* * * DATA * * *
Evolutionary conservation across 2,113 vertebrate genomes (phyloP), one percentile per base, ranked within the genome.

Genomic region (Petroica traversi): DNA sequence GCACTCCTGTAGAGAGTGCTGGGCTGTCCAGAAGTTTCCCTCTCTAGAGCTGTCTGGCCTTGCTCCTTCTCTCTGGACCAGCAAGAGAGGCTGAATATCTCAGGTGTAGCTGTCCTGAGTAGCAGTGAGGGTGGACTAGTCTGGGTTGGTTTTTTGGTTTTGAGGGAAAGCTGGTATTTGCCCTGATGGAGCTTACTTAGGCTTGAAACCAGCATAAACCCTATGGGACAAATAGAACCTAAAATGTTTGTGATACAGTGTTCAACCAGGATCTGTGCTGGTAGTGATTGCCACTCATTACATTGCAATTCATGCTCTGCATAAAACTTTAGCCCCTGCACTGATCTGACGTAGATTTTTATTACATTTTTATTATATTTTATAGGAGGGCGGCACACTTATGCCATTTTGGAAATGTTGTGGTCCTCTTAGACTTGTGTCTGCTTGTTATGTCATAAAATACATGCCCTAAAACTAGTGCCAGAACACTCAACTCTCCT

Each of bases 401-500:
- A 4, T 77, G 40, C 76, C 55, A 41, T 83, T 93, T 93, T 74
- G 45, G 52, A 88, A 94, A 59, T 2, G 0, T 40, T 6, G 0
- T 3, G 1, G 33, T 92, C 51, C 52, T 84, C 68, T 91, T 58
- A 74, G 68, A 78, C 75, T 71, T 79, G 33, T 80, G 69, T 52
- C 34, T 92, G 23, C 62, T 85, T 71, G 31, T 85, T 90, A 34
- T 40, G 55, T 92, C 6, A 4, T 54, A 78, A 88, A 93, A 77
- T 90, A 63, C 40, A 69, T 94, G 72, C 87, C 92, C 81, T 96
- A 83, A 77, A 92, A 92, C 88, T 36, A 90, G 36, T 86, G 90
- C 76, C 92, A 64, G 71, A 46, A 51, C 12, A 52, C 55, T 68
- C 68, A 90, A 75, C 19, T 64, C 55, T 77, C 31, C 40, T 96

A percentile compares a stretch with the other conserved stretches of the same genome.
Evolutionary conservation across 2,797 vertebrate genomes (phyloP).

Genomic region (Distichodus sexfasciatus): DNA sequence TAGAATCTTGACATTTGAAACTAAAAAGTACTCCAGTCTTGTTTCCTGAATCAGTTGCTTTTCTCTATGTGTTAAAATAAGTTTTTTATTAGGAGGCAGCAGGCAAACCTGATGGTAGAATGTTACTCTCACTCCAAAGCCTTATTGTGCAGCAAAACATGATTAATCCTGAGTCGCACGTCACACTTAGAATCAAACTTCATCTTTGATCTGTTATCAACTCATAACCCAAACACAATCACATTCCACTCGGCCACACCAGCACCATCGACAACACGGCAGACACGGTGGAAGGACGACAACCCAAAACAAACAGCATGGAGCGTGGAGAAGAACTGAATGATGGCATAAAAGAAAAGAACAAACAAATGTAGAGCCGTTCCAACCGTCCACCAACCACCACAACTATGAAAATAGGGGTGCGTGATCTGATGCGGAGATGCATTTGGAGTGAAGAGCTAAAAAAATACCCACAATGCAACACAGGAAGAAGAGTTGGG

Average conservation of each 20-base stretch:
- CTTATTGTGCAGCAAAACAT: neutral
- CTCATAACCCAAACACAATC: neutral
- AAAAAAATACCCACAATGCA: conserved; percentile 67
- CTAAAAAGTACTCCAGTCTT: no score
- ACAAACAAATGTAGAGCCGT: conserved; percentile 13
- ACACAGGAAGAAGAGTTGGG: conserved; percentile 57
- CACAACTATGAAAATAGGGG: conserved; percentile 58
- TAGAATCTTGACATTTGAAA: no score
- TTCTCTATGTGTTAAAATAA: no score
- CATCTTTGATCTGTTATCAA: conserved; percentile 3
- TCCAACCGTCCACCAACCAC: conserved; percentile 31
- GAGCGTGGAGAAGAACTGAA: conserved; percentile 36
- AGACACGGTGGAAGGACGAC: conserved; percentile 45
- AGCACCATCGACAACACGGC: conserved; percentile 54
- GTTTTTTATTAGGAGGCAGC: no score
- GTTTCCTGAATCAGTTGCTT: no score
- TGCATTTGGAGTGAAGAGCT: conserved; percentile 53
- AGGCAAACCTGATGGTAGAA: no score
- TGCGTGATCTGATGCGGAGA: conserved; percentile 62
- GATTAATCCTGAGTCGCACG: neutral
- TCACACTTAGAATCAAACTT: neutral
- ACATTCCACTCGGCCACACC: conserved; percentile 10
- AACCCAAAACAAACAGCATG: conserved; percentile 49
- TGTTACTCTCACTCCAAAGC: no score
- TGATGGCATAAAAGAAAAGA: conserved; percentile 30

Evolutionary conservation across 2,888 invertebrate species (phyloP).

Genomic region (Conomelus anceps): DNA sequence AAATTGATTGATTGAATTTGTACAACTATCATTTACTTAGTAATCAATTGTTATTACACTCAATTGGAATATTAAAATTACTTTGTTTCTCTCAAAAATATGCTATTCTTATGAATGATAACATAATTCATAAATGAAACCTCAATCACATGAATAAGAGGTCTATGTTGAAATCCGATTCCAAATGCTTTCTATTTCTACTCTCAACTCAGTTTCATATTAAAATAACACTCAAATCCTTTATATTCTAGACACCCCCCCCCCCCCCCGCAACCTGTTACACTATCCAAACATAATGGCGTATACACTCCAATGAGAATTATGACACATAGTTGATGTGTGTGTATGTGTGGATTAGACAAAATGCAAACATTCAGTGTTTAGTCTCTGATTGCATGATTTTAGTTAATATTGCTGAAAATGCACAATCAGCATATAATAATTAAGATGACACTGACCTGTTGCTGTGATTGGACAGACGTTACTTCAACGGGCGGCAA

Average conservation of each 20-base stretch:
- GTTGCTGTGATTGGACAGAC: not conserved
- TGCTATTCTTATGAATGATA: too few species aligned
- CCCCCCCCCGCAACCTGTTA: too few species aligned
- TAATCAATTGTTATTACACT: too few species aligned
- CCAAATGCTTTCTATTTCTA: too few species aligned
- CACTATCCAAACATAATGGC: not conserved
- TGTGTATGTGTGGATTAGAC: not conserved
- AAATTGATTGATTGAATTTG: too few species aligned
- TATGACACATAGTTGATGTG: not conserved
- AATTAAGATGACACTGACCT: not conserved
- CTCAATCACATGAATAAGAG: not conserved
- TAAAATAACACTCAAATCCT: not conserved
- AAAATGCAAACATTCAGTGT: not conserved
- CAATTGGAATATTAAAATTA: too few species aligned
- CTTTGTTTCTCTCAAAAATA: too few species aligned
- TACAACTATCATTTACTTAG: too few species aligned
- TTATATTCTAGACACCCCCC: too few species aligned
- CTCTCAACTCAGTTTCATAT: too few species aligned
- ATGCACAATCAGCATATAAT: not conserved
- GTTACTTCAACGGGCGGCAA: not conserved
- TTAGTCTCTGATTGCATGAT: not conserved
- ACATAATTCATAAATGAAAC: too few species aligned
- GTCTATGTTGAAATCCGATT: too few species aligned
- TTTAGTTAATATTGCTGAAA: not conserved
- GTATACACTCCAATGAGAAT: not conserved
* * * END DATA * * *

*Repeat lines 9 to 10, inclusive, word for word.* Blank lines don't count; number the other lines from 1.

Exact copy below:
- T 40, G 55, T 92, C 6, A 4, T 54, A 78, A 88, A 93, A 77
- T 90, A 63, C 40, A 69, T 94, G 72, C 87, C 92, C 81, T 96